66: The Stepfather

66: The Stepfather

From Chicken Soup for the Soul: Thanks Dad

The Stepfather

You will find that if you really try to be a father,
your child will meet you halfway.

~Robert Brault, www.robertbrault.com

I was enraged. Furious.

My widowed mother was “dating.” At sixty-one, she was, in her own words, “Seeing someone.”

That someone was named Irv, and before I ever met him, I was predisposed to hate him. I was, you see, a daddy’s girl, though a troubled one. Even by young adulthood, I had not quite unraveled my complicated, intense relationship with the man I had loved so much — and so imperfectly.

So this Irv was a usurper, an intruder, and someone who clearly already had a place in my mother’s life just a year and a half after my father’s death.

“What is she thinking?” I asked my sister, who had none of my rage. Ruthie had made her peace with our father before he left so suddenly one April day, felled by a massive heart attack. Her conscience was clear. Mine was cluttered with the might-have-beens that could never be.

The loss of my father was still so raw for me that despite my being a thirty-one-year-old woman, I was locked in a battle with myself. The emotions didn’t go to college, after all, and the loss of a parent knows no timetable, especially when guilt is the handmaiden of grieving.

So I held off meeting this Irv, and settled for hearing snippets about him from my mother, who was undeniably showing signs of renewed spirit and — dare I admit it? — happiness.

It wasn’t my imagination that her green eyes actually sparkled at the mere mention of his name. And that hurt even more.

What about loyalty to my father, her husband of thirty-eight years? What about honoring and cherishing his memory?

It took a good friend to set me straight over a long, painful and honest lunch. She had picked up on my anger, my guilt, my confusion, and made one simple statement that cut through the fog. “This isn’t about you,” she said. And how right she was.

I wish I could say that it was smooth sailing from there.

I wish I could report that I welcomed Irv with an open heart when we finally met several months into the courtship. But that would be fudging.

It took more visits with Irv for me to begin to acknowledge his humor, his spunk and his obvious affection for my mother. I was not a pushover, and Irv knew it. He had the wisdom to bide his time and let a relentlessly critical daughter make her way to him in her own time.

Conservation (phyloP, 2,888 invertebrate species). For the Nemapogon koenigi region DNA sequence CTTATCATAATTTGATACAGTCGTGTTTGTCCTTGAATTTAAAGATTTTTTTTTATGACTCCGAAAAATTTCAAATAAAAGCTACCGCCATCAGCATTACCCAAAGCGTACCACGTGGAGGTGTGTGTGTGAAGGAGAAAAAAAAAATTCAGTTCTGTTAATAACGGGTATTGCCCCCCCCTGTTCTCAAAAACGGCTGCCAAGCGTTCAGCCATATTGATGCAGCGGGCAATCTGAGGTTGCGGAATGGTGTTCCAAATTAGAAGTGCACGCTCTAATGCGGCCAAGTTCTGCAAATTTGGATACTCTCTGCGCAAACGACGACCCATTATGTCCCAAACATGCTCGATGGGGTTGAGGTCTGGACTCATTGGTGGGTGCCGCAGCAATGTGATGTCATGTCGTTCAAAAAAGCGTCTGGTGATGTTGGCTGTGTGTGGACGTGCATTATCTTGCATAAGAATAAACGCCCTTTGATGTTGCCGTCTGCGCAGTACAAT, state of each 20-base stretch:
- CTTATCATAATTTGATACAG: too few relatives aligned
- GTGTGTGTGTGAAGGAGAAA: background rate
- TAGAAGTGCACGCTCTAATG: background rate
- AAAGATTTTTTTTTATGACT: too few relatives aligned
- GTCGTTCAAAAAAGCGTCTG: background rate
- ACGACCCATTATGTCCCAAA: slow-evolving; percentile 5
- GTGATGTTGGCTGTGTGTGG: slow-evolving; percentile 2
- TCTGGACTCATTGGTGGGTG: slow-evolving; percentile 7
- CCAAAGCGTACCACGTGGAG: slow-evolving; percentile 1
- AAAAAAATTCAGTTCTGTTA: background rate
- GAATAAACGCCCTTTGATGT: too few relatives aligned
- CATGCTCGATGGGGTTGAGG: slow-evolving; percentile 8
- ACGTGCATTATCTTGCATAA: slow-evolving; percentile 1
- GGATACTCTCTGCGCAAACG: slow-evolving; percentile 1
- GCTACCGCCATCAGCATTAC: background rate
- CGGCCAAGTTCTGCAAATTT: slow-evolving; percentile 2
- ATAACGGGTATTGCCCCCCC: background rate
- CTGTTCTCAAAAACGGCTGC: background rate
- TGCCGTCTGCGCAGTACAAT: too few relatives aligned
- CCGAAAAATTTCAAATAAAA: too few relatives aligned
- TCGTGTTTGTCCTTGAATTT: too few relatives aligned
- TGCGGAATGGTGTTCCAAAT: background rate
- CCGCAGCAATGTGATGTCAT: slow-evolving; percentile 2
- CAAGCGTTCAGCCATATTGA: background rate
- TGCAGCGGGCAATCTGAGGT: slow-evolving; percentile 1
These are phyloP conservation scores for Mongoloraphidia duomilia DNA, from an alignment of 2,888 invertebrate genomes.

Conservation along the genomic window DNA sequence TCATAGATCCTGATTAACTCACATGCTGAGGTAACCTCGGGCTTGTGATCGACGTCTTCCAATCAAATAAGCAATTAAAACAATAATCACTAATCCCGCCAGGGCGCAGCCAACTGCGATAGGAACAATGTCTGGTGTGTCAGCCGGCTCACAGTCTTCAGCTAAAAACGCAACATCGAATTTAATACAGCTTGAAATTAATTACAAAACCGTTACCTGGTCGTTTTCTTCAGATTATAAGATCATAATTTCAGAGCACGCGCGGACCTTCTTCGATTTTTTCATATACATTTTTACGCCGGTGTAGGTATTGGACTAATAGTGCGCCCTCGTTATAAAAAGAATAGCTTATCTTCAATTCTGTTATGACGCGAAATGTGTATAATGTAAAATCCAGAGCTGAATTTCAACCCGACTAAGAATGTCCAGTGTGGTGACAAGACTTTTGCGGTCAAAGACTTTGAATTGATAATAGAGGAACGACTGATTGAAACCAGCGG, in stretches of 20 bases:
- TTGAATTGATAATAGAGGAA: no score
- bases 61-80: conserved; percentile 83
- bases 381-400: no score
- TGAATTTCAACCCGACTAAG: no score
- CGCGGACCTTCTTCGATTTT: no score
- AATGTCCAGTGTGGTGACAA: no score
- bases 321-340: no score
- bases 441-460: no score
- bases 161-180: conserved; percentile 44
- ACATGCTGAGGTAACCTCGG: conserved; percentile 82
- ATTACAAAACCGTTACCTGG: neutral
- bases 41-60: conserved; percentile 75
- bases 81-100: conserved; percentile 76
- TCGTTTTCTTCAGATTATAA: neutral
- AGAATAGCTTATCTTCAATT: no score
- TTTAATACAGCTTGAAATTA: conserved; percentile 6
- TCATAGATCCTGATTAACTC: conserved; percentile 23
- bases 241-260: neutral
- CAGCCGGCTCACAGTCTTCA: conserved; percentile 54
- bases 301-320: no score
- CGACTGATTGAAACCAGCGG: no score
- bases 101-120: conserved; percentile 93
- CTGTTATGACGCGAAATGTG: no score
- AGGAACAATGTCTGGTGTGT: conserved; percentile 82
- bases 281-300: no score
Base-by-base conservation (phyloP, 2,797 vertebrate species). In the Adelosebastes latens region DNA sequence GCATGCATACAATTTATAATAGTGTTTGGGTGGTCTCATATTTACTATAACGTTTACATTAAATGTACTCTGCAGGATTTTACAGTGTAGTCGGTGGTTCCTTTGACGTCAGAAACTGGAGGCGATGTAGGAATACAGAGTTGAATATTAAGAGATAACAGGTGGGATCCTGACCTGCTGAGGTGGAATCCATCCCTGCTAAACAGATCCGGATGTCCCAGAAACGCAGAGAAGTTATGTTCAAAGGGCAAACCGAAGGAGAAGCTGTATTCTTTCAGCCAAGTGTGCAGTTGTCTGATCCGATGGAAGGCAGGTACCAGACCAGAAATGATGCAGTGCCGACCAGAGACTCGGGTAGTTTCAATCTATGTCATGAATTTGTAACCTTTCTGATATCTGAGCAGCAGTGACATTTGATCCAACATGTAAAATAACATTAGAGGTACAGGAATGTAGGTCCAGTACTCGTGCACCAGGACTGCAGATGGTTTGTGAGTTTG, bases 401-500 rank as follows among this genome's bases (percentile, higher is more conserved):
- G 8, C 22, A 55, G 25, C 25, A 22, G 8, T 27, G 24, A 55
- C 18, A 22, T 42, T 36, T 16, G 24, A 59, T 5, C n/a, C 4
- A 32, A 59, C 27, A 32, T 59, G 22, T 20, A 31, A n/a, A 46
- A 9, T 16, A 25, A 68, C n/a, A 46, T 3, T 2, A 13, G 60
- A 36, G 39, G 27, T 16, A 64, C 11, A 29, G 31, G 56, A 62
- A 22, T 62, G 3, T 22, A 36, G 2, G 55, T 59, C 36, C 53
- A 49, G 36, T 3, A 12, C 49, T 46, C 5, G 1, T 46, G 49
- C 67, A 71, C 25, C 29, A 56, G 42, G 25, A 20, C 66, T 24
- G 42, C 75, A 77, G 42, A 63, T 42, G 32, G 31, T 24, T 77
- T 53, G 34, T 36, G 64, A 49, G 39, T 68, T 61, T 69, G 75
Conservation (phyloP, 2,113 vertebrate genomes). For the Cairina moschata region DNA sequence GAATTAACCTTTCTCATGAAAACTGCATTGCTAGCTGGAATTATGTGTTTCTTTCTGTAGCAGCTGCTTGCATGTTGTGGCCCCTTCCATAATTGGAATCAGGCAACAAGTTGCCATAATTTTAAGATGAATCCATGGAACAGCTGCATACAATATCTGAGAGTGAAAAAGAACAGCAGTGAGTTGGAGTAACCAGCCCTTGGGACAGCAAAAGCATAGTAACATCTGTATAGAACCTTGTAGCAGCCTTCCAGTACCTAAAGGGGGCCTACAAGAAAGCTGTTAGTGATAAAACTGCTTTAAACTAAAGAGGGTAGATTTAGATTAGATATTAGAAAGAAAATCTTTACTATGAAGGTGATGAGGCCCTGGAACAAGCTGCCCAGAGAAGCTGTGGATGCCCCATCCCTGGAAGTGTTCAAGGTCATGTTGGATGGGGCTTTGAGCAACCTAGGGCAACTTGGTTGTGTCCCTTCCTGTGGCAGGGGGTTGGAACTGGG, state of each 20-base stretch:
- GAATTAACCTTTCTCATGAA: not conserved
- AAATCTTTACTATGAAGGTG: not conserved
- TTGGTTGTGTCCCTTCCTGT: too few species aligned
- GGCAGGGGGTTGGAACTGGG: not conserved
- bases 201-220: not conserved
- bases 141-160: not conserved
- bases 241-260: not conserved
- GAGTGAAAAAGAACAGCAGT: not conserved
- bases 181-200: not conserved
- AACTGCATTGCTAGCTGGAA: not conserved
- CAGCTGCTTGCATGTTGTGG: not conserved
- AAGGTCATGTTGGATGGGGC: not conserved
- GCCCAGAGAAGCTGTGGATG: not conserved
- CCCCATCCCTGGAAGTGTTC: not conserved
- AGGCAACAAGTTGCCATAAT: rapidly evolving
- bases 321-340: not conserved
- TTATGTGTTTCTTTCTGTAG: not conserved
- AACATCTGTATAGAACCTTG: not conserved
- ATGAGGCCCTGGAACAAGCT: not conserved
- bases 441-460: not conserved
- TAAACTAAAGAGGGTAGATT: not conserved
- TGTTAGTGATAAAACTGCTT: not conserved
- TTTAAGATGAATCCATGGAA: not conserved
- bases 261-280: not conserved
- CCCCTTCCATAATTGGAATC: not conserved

There was actually no pivotal moment, no dramatic breakthrough. There was just a slow, steady and growing comfort with the man and the relationship he’d forged with my mother. There was a lessening of that early rage, and the sobering realization that I was being a brat about something far too important for self-indulgence.

Irv married my mother in our living room two years after their meeting through a mutual friend. My sister and I were their attendants. My three daughters, still too young to fully understand what was happening, were the excited flower girls in organdy dresses.

It was those little girls who also ultimately got me to the place I needed to be. Irv became their buddy, their “stand-in” grandfather at milestone events. Only the older two even remembered my father, and Nancy, who was a baby when he died, made the purest connection to Irv.

As he shared school plays, the angst of three adolescences, graduations, birthdays and holidays, Irv became a fixture in our lives. I no longer bristled at the notion that it was his face in family photos, and it was his hug at those occasions of state.

Somewhere along the way, I stopped thinking of this gray-haired man with the playful spirit as a wan substitute for my father.

His son and daughter and grandchildren were woven into our tapestry. We were that sociological phenomenon, a blended family, in our middle years.

Irv and Mom were married for nineteen years. They had plans for a twentieth anniversary celebration, but Irv’s raging prostate cancer aborted that plan.

It was my final hospital visits with Irv that wordlessly sealed our relationship.

During his last days, I would tiptoe into his hospital room, shooing my mother away from her vigil, and sit beside him. I was never sure whether he was aware of my presence as he slipped in and out of consciousness.

But each time, I held his hand in mine.

Each time, I like to believe, he felt not just my presence, but my total, uncompromising acceptance.

It was time.

A man named Irv was no longer the enemy.

And as he slipped away one fine spring day, I mourned — and also rejoiced — that a foolish stepdaughter and her patient stepfather had finally found their way to peace.

~Sally Schwartz Friedman

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